Lung Cancer Screening: A Comprehensive Review of the Literature with Detailed Data
Sendur, Mehmet A. N.
Y. Ozdemir, Nuriye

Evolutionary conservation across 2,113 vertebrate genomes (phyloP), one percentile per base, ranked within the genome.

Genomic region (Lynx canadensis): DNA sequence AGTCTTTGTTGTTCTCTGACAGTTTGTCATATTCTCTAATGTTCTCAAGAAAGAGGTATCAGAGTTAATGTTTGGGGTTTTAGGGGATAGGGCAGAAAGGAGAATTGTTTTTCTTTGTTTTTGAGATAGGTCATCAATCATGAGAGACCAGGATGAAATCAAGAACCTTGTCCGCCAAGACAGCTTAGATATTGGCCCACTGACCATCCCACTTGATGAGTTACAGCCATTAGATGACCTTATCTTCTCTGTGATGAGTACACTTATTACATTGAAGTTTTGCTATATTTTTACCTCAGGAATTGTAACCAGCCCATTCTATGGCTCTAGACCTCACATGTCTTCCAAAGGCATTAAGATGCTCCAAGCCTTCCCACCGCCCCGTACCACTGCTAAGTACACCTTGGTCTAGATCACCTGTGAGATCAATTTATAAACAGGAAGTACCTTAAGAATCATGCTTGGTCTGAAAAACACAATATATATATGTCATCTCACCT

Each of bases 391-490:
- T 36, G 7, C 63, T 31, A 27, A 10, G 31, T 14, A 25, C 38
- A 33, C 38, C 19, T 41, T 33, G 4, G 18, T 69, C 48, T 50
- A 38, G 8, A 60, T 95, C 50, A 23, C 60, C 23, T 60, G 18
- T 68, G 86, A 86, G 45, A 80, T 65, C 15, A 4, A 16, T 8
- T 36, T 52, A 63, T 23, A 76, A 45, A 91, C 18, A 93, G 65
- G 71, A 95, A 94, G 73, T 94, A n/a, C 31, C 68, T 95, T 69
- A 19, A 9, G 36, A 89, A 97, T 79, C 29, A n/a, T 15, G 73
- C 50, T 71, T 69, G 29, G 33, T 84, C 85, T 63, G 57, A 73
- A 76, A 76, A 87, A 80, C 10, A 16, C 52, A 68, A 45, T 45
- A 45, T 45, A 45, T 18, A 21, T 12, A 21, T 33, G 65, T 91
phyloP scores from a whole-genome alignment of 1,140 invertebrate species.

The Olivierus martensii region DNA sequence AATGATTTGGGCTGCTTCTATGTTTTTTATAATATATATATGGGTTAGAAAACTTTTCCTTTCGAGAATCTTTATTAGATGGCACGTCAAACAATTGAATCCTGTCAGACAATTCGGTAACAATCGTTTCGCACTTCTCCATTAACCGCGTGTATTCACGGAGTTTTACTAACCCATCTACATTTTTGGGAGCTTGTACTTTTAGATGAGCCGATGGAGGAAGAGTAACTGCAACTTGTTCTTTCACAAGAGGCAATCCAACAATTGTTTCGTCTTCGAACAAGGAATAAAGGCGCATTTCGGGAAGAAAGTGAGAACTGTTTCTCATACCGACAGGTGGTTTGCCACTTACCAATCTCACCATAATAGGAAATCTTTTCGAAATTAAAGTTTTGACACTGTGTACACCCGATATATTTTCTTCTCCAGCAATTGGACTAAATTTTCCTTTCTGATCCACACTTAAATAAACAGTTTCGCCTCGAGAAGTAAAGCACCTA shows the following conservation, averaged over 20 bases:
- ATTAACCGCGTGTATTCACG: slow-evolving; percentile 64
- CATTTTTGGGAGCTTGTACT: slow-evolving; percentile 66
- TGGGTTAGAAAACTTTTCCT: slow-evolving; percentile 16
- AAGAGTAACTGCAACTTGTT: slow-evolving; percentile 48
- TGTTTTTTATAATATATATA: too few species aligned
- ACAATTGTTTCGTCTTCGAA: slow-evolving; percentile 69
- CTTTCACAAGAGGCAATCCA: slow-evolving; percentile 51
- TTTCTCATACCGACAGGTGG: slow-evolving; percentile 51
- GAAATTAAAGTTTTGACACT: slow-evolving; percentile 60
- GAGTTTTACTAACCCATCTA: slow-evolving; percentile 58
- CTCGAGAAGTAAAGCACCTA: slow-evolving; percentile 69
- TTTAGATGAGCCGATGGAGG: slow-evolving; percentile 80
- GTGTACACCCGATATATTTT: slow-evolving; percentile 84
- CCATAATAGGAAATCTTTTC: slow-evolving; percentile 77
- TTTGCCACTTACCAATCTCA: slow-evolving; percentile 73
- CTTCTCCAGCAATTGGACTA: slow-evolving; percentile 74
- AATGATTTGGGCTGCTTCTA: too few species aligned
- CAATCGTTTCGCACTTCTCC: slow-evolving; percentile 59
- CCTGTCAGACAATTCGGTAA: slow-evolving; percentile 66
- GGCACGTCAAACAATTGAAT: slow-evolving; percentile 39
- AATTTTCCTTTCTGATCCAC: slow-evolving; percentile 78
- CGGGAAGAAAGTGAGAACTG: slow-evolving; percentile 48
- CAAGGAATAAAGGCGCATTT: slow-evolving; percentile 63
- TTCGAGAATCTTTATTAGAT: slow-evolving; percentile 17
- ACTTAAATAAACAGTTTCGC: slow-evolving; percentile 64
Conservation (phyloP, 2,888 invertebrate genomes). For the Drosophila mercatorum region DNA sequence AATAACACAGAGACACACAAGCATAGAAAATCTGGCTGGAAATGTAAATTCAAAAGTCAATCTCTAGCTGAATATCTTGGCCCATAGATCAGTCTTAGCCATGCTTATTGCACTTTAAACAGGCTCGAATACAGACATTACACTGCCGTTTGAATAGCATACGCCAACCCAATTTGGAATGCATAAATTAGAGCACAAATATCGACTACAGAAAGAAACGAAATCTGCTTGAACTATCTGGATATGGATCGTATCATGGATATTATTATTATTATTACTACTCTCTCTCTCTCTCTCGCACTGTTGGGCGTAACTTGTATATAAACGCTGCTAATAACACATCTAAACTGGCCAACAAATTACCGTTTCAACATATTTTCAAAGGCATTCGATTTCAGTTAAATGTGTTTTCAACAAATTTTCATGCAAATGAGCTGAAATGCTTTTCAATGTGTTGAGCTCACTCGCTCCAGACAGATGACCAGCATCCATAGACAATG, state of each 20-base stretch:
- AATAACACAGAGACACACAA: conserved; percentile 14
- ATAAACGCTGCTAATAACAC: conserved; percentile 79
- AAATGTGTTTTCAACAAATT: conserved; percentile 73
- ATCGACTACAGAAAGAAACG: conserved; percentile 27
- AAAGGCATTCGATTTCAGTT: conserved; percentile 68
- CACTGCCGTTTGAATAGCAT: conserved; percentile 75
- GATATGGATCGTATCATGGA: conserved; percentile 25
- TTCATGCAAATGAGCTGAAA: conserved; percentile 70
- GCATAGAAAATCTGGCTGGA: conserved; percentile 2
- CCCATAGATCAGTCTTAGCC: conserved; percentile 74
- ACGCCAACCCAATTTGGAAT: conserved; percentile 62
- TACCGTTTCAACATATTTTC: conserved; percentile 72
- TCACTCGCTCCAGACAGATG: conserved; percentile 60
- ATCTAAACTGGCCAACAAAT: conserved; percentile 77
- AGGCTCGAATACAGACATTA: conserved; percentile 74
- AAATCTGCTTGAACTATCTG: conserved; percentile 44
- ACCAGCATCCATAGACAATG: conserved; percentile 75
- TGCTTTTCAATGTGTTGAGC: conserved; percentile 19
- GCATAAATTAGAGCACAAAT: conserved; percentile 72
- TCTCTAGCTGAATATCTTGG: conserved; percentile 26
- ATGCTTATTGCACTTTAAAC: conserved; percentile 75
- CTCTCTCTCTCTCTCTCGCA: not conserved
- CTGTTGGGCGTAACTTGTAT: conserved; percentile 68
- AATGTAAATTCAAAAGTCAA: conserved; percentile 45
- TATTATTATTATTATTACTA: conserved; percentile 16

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Lung cancer still has a big proportion of cancer related deaths inspite of improvements in chemotherapeutic and surgical treatment approaches. It has a strong relationship with tobacco comsumption so that it can be regard as a common health problem. The survival rates of lung cancer at earlier stages are higher than later stages, so it is worth to effort detect lung cancer at an early stages which can cause mortality reduction and survival improvement. Some screening methods were used in screening trials to achieve a satisfactory mortality reduction with increased survival rates. We discussed about the results of important big trials which have different methods and qualities. There are two important screening tools to discuss about including; chest x-ray and low dose computed thomography (CT). Although there were many randomized or non-randomized trials used these tools for screening programs, few studies have enough power and quality to interpret the results. In this review, we discuss about the latest and detailed data of screening trials including, The Prostate, Lung, Colorectal and Ovarian (PLCO) Cancer Screening Trial, Mayo Lung Project, The National Lung Screning Trial (NLST), The NELSON trial, The International Early Lung Cancer Action Program (I-ELCAP). Among the results of the trials we discussed about, only screening with low dose CT showed a statistically significant reduction of lung cancer deaths with increased early detection in high risk patients. Of these trials, the NLST which showed 20% mortality reduction in lung cancer and 6.7% mortality reduction from any cause has enough power to achieve this target and this results have affected nearly all of guidelines and recommendations of experts. The results of studies with low dose CT, especially of the NLST, changed thoughts about lung cancer screening. According to these results, the high risk individuals are suggested to be screened with low dose CT by almost experts and societies. In contrast, there should be further evaluations to clarify costs, harm effects of screening with low dose CT programs or related consequence procedures. Smoke cessation is still the most important strategy for reducing the burden of lung cancer, despite the promising results of screening trials.